This team reached its apex in '07 after gaining that 3-1 lead with #1 and #4 in Cy Young voting sure to wrap up the series in 6 games tops. (Now that I'm writing this, that series sounds eerily similar to the feelings going into the Magic series this year. Please God, do not put the LeBrons through anything close to the hell that has been the past 2 years of Indians' baseball.)

I believe that after this year, Shapiro should move to replace Wedge. I believe this should happen for no other reason than to give the players who have failed him a swift kick in the rear end.

In fact, as this season devolves (I cannot begin to describe the disgust of watching those first two Cubs games in person), might it be prudent to bring up a new interim-manager along with the AAA positional players? I would love to see some competition for every major league position not manned by Victor, Choo, Valbuena, Cabrera, and a healthy Grady.

Bah, I can't believe I'm looking forward to a Brown's season likely to net us a grand total of 7 wins if everything goes well.

Unknown said...

Two brief stat lines:

For 5.5 Million at age 34

.270 BA
13 HR
50 RBI
.342 OBP
.457 SL
9 Errors


For 5 million at age 35

.298 BA
11 HR
48 RBI
.365 OBP
.517 SL
5 errors

The first player you looked at was the most coveted and versatile players in the league, and it happens to be Mark DeRosa of the St. Louis Cardinals.

The second player you looked at was a versatile guy that many people in this town loved to rip and couldn't wait to get out of Cleveland. His name is Casey Blake of the Los Angeles Dodgers. Funny how similar they really are this year.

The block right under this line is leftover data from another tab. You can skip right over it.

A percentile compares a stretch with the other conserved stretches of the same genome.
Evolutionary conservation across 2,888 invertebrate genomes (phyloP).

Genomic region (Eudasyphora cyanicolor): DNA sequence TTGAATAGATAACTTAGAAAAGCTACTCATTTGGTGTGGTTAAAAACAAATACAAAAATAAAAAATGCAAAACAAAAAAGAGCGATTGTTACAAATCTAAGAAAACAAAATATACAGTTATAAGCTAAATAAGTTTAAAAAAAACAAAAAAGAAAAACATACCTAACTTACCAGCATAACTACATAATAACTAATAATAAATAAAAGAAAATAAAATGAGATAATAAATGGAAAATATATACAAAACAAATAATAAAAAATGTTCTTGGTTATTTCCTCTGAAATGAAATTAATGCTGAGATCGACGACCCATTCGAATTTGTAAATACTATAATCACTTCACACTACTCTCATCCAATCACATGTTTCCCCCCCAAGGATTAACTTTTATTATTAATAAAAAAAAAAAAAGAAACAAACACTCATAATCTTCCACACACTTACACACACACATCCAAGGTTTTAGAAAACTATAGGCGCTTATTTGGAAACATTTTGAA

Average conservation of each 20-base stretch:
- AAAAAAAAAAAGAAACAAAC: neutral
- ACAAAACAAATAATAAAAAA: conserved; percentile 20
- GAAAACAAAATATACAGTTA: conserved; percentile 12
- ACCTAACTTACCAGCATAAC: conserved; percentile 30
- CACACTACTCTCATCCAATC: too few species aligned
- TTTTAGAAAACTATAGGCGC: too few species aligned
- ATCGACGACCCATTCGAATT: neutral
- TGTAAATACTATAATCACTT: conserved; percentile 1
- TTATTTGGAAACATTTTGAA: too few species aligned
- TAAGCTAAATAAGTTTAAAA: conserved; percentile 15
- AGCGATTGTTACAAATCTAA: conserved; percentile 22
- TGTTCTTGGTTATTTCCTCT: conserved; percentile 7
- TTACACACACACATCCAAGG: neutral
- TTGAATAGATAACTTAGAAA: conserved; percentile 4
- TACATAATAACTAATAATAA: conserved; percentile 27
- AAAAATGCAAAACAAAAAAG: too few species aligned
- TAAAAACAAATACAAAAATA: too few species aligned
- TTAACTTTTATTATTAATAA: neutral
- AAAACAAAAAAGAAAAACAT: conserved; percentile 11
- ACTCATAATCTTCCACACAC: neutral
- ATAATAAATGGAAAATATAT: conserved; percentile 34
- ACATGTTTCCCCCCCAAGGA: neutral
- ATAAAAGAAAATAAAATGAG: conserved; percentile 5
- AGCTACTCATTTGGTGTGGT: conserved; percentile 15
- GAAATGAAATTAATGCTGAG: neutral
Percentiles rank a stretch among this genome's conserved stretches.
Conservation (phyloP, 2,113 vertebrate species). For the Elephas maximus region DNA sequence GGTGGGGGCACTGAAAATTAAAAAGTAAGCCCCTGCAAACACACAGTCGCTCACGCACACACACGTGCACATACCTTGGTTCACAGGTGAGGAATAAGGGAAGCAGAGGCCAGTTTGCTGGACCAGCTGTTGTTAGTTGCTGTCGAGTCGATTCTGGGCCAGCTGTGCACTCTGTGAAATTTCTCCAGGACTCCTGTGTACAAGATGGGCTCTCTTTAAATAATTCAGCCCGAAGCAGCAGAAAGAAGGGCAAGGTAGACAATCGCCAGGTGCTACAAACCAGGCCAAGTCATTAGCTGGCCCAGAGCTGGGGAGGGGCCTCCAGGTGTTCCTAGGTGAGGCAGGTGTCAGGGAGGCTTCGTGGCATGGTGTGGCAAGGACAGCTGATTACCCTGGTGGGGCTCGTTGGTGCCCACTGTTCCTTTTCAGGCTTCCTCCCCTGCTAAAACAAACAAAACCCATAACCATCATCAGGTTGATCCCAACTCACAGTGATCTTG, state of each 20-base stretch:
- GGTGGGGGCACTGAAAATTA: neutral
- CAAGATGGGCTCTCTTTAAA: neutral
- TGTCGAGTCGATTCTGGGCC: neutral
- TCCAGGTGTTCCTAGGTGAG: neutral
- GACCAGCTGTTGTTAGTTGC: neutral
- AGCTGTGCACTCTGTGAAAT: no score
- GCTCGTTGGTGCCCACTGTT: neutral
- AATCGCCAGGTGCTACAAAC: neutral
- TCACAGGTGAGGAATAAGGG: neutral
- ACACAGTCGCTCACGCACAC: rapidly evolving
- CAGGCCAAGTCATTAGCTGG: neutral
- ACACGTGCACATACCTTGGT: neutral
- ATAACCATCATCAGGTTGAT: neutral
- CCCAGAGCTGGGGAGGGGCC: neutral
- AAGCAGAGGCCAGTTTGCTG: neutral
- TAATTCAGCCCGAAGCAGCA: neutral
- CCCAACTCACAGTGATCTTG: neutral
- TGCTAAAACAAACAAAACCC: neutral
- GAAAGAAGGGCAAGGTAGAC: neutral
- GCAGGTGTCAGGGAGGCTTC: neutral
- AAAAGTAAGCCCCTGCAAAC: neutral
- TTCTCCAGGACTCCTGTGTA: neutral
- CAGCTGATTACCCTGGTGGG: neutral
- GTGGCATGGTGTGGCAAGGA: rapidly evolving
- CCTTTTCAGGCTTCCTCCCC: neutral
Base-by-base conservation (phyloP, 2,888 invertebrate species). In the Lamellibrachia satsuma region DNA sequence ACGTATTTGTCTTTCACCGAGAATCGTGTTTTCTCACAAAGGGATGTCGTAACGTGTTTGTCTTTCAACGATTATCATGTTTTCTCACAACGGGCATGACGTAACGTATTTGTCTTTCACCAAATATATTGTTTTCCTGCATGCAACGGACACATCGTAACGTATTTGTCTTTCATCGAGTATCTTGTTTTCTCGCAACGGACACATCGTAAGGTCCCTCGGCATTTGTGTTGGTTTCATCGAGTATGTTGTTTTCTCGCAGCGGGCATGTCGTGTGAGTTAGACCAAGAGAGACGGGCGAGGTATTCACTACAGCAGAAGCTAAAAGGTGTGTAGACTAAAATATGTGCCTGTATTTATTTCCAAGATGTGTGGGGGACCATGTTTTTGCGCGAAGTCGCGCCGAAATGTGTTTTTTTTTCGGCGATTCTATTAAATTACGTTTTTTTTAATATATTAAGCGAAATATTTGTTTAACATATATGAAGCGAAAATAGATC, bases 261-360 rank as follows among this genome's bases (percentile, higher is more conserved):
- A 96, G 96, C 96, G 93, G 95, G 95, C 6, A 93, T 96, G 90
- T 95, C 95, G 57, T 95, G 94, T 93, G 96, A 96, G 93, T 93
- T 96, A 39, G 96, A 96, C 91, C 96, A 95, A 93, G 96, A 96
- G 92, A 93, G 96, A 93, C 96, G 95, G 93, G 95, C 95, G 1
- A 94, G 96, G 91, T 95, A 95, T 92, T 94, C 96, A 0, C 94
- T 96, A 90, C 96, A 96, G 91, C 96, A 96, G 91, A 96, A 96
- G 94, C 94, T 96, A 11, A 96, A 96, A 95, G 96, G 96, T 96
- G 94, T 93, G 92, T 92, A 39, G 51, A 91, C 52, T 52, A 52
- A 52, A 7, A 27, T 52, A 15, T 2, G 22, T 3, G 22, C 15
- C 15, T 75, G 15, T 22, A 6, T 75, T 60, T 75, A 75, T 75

All in all, we wind up with two, young bullpen guys in Jon Meloan and Chris Perez, our catcher of the future in Carlos Santana, and a PTBNL. Not bad for two high end utilty guys, right?

rodells said...

Don't think I forgot about this place!

Good trade in my books.

While I cringe thinking that Duncan/LaRussa signed off on trading a pitcher, I think they realize how much value DeRosa brings to the table allowing them to deal a good young arm.

Anonymous said...

@Ryz - I'd be a lot more sympathetic to the comparison if Wedge had actually USED Blake's versatility, rather than doggedly plunking him at third everyday at the expense of both the ML roster and organizational development. And of course none of that takes into account the fact that he's on a 3-year deal. I know, I know, you were just making conversation, but get back to me with his numbers in 2011 before we start writing love letters about the guy.

rodells - The PTBNL will be an arm as well -- that's why we were dealing with the Cardinals. Between Alex White and Chris Reyes, Shaponetti's obviously decided to start playing for high-ceiling relief arms. There's a new strategy afoot and I'm all for it.

Finally, my word verification image is "bustio," which I enjoy very much.

Alex Trebek said...

What is up with this Francisco/Gimenez platoon in the final outfield spot? Why not LaPorta or Brantley? I know LaPorta is mostly playing first now, but Wedge likes moving players to different positions....

Tom Waddle said...

I'll bet the tribe aren't brining them up because of contact control. If they bring these guys up now, they'll be super 2's and arbitration eligible after the 2011 season. If they wait until August they won't be arbitration eligible until after the 2012 season.

It's probably worth a couple million bucks on each guy to wait until August.

Paul Cousineau said...

Not sure where your math puts you in terms of arbitration, but everything I've read is that it's actually before the beginning or middle of June where Super-2 becomes an issue, so we're past that.

You're right that it's worth a couple million bucks and another full year of control to wait on it...but they're already in the clear on that.